Tropical Storm Barry slowly churned toward the Louisiana coast on Friday, threatening to drop as much as 25 inches of rain in some areas. The National Weather Center said tropical storm conditions could start as early as Friday morning, with the storm expected to make landfall Friday night or Saturday morning.
As of 10 p.m. CT, Barry was located about 85 miles south of the mouth of the Mississippi River, and about 165 miles southeast of Morgan City, Louisiana. The storm is moving west at 3 mph.
Maximum sustained winds were recorded at 50 mph with higher gusts. Strengthening is expected and Barry could become a hurricane late Friday or early Saturday.
Barry’s biggest threat will be rain, with 10-20 inches of rain expected to fall in southeast Louisiana and southwest Mississippi. Some areas could see up to 25 inches of rain, the National Hurricane Center said.
Hurricane warning in effect for parts of Louisiana
The National Hurricane Center issued a hurricane warning for Intracoastal City to Grand Isle in Louisiana, meaning hurricane conditions are expected somewhere within the warning area within the next 36 hours.
Hurricane conditions are possible from the mouth of the Mississippi River to Grand Isle and from Intracoastal City to Cameron, Louisiana.
A tropical storm warning is in effect for:
Mouth of the Pearl River to Grand Isle
Lake Pontchartrain and Lake Maurepas including metropolitan NewOrleans
Intracoastal City to Cameron
Tropical storm conditions are possible from east of the mouth of the Pearl River to the Mississippi-Alabama border.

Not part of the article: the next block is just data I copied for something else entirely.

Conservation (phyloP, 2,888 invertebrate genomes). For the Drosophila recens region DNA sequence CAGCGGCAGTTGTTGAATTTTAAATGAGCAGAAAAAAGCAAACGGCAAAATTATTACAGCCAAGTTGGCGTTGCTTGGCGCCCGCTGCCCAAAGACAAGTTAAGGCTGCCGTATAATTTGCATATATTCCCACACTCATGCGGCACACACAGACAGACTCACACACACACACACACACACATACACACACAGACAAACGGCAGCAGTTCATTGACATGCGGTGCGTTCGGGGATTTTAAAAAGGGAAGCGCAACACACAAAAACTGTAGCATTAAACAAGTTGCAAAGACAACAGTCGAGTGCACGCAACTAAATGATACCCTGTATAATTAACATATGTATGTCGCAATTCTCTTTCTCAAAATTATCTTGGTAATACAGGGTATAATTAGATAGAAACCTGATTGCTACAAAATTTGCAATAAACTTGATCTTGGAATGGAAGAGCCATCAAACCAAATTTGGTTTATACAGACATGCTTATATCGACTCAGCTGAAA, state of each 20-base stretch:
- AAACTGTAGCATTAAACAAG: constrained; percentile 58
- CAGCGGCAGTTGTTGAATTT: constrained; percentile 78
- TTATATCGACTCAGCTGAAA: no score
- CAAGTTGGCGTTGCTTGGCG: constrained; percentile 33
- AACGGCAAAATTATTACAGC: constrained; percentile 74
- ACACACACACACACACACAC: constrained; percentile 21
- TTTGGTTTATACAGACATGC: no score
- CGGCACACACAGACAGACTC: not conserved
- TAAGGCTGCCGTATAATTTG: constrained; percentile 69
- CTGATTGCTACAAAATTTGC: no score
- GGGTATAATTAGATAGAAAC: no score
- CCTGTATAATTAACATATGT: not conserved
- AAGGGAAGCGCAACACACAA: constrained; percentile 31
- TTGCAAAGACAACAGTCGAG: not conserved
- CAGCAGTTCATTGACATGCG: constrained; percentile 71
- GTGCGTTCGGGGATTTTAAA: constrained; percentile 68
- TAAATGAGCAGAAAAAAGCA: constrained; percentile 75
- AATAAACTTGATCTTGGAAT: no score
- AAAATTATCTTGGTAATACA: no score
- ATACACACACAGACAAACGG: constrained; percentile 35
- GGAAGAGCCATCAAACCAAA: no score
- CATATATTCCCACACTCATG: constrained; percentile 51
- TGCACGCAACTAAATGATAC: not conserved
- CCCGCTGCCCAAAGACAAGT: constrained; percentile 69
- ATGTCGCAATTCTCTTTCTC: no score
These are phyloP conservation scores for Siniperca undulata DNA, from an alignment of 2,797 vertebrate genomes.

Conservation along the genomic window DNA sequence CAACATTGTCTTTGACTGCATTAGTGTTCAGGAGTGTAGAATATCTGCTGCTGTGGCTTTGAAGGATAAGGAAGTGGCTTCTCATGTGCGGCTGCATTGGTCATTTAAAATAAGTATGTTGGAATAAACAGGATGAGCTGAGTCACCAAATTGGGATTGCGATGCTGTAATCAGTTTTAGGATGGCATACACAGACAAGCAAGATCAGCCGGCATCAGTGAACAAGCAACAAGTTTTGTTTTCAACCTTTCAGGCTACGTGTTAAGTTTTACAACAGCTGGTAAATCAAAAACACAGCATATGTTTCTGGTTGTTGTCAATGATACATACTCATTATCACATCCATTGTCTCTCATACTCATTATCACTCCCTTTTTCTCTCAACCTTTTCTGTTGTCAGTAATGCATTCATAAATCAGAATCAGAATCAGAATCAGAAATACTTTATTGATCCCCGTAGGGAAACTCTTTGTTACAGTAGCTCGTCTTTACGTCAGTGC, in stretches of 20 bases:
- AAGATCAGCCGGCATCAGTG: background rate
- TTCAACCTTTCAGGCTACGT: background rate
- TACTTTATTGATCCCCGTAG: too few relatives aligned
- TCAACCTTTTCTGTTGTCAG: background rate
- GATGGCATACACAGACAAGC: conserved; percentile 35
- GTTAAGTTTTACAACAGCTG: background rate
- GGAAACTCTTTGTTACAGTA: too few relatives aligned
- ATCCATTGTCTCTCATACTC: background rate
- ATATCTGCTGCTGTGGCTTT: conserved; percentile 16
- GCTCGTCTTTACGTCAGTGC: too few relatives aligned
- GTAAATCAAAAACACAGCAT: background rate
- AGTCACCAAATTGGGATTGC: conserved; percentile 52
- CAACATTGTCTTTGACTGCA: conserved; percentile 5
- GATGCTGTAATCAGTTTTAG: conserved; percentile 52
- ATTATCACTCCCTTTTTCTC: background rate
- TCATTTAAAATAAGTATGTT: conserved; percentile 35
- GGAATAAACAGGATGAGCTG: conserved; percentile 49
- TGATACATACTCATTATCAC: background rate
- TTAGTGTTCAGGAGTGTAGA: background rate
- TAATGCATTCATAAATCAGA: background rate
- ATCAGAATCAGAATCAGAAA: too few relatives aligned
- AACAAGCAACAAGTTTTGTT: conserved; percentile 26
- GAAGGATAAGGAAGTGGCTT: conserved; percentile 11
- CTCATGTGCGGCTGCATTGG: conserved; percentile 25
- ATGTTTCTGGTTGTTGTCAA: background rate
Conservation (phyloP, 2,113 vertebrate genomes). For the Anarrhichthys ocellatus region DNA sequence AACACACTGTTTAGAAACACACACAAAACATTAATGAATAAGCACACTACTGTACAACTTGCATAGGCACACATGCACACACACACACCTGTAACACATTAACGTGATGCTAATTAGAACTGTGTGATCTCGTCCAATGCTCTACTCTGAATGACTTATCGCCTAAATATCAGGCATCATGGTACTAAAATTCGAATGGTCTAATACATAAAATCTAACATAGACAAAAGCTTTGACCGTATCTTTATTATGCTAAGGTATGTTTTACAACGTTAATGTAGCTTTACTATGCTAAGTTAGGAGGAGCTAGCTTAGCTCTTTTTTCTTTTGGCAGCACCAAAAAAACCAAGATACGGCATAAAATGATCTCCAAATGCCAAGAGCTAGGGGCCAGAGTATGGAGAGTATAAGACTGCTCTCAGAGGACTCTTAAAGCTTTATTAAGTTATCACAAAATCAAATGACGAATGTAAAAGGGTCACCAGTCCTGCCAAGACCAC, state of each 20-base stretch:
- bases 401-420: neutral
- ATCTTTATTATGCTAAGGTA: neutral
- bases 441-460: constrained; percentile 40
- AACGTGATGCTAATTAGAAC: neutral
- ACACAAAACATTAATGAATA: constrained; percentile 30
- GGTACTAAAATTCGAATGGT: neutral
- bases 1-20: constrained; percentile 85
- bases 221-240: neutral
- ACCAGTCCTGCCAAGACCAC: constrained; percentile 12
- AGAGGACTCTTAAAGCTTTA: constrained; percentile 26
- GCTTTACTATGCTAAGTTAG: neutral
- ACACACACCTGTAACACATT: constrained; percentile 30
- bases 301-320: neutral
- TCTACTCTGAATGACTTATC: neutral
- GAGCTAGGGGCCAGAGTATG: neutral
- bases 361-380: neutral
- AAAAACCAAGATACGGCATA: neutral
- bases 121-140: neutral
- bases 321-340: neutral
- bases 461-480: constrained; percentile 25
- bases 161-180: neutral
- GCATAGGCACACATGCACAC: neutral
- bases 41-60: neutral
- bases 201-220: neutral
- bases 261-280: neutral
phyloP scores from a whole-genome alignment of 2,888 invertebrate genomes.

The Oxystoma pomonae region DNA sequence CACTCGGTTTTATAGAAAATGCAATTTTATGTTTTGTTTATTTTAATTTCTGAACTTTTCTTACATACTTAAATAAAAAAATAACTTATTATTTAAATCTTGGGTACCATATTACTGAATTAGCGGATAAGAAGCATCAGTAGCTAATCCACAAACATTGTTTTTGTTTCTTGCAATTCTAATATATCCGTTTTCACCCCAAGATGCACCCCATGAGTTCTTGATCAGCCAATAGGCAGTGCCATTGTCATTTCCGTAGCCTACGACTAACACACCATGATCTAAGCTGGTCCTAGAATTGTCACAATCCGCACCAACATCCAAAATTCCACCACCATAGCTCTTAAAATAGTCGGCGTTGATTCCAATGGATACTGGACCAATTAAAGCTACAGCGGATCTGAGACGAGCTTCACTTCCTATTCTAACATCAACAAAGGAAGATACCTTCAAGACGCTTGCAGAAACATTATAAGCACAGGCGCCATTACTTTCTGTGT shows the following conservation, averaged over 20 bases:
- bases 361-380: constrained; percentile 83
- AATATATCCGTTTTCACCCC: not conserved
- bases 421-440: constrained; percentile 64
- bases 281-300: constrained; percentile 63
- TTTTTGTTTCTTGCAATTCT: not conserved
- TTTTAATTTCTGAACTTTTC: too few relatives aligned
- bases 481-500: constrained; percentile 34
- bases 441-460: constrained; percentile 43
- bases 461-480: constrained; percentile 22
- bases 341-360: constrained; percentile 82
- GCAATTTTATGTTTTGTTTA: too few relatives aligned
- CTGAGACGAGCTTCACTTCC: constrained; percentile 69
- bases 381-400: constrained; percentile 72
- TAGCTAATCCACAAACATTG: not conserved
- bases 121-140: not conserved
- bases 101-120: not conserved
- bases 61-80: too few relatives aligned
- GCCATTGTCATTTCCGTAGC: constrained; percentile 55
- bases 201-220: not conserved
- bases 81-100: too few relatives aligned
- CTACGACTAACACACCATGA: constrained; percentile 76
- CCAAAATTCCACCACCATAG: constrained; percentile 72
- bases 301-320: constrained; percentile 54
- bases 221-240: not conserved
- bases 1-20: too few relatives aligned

Dangerous storm surge could also occur. A warning of life-threatening inundation from rising water moving inland has been issued from Intracoastal City to Shell Beach, Louisiana.
In the following areas, dangerous storm surge is possible:
Shell Beach to the Mississippi-Alabama border
Lake Pontchartrain, Louisiana
New Orleans residents brace for flooding
A state of emergency has been declared and the National Guard activated in Louisiana. The storm system improvements were made after Hurricane Katrina in 2005 and are about to be put to the test.
In low-lying areas south of New Orleans, some residents heeded the warnings: Stock up, pack up, and in some parishes and evacuate. The preparations also include closing massive flood gates and tying shrimping boats down.
In New Orleans, storms that unleashed flash-flooding Wednesday were a fresh reminder of what a deluge can do. Mayor LaToya Cantrell said drainage pumps are working but said, “We cannot pump our way out of the water levels and the waterfalls that are expected to hit.”
All eyes are on the levees that protect the city. The forecasted crest was revised down to 19 feet and the Army Corps of Engineers said Thursday it does not expect any overtopping.